Drip irrigation as opposed to spray heads saves water and is better for plant health, he added.
Storm water can be captured and retained onsite and infiltration used instead of piping and draining.
Where there are large areas of turf that require irrigation and where conservation is a concern, site managers can undergo a landscape audit, including an irrigation evaluation. Evaluations typically include measuring the sprinklers' distribution uniformity, a soil survey and recommendations for controller settings, and projections for potential savings.
Robertson likes to see landscaping projects get off the ground—literally. Installing green, or vegetated, roofs benefits an entire site by managing storm water runoff, mitigating the heat island effect and encouraging biodiversity. "A well-designed living roof can capture up to an inch of water so it never even touches the ground," he said.
More and more municipalities are recognizing the importance of green roofs in the urban landscape, and studies have shown that in addition to the environmental benefits, they have longer lifespans than traditional roofs. Yet other countries are light years ahead in their design and use.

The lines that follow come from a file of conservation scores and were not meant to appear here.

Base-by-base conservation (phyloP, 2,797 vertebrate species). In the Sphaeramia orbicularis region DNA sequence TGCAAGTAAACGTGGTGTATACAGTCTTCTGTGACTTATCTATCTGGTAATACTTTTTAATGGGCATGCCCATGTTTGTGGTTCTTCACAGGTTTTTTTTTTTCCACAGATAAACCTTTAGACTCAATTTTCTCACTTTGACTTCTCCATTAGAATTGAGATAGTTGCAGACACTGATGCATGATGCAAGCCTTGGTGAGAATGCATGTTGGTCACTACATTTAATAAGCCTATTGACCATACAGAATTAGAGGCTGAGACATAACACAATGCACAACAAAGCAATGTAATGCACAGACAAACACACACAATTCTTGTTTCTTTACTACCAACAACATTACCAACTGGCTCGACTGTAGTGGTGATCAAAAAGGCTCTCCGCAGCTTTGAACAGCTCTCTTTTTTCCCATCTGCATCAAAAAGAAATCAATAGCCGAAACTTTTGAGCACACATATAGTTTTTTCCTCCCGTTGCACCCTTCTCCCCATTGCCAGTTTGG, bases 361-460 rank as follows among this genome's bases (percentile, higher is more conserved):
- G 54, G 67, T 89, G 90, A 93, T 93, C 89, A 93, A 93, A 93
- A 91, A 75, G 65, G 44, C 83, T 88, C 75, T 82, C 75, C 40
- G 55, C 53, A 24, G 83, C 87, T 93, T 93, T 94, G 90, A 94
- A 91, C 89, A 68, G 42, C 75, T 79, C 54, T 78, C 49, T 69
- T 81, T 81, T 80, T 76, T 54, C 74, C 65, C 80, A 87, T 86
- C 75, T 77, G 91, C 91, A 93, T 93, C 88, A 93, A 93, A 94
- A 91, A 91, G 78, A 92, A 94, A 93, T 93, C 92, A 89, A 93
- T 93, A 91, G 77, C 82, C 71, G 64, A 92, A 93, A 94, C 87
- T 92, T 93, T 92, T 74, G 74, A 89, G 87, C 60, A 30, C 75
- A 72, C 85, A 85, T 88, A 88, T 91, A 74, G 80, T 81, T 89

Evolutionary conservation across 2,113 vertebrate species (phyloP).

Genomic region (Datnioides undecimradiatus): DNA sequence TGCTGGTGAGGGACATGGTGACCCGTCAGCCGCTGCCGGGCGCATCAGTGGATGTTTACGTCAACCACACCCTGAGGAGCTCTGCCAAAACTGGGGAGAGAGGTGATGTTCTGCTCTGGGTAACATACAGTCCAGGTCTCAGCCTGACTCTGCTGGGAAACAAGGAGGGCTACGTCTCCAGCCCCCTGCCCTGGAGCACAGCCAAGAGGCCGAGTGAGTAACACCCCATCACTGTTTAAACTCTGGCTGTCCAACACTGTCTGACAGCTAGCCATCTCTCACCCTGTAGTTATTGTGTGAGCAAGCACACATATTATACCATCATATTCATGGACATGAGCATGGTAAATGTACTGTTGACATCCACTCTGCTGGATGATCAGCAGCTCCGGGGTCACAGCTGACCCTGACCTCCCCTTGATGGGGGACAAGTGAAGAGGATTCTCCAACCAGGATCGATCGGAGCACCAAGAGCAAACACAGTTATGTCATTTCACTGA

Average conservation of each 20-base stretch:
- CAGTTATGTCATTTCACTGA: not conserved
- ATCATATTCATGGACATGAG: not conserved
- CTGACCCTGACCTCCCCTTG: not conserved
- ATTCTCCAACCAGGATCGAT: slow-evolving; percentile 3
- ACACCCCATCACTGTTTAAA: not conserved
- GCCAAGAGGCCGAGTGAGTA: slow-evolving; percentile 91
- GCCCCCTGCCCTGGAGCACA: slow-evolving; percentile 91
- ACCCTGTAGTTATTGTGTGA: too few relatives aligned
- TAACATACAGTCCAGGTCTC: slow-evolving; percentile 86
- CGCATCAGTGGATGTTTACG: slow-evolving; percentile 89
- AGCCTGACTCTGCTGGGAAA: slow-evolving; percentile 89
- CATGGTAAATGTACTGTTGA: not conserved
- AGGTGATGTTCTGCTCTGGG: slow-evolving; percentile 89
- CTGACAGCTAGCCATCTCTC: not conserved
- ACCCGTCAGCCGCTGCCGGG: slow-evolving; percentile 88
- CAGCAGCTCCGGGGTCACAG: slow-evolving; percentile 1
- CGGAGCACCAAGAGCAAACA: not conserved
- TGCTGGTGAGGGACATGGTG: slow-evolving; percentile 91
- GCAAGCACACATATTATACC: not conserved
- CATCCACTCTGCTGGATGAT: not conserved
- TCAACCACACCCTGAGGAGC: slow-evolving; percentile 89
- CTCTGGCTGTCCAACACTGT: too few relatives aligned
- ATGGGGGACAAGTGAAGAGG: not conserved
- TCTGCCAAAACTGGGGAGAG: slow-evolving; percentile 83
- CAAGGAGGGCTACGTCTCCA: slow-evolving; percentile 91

Chicago leads U.S. cities in the building of green roofs, with more than 500 projects either finished or under way. However, that number represents less than one-tenth of 1 percent of Chicago's more than half a million buildings. By contrast, 15 to 20 percent of the flat roofs in Germany are green, because local governments there have implemented regulatory incentives for building green roofs including a "rain tax" that charges property owners for impervious surfaces that allow for rainwater runoff into sewers. Toronto last year passed a law requiring all new buildings with at least 2,000 meters of floor area to cover part of their roofs with vegetation.
Besides its green roof initiatives, Chicago for more than six years has avoided the use of chemicals in its parks. "Following natural lawn care basics, the park district keeps the grass 3 inches high, which allows the roots to grow strong and access water deep in the ground," said Zvezdana Kubat, assistant press secretary, Chicago Park District. "As a result, the taller grass naturally shades out some weeds. With the reduction in use of chemical weed killers, dandelion flowers grow back quickly, oftentimes overnight; therefore, we're spreading the word that the sight of dandelions indicates grass that is healthy and safe for patrons to play on."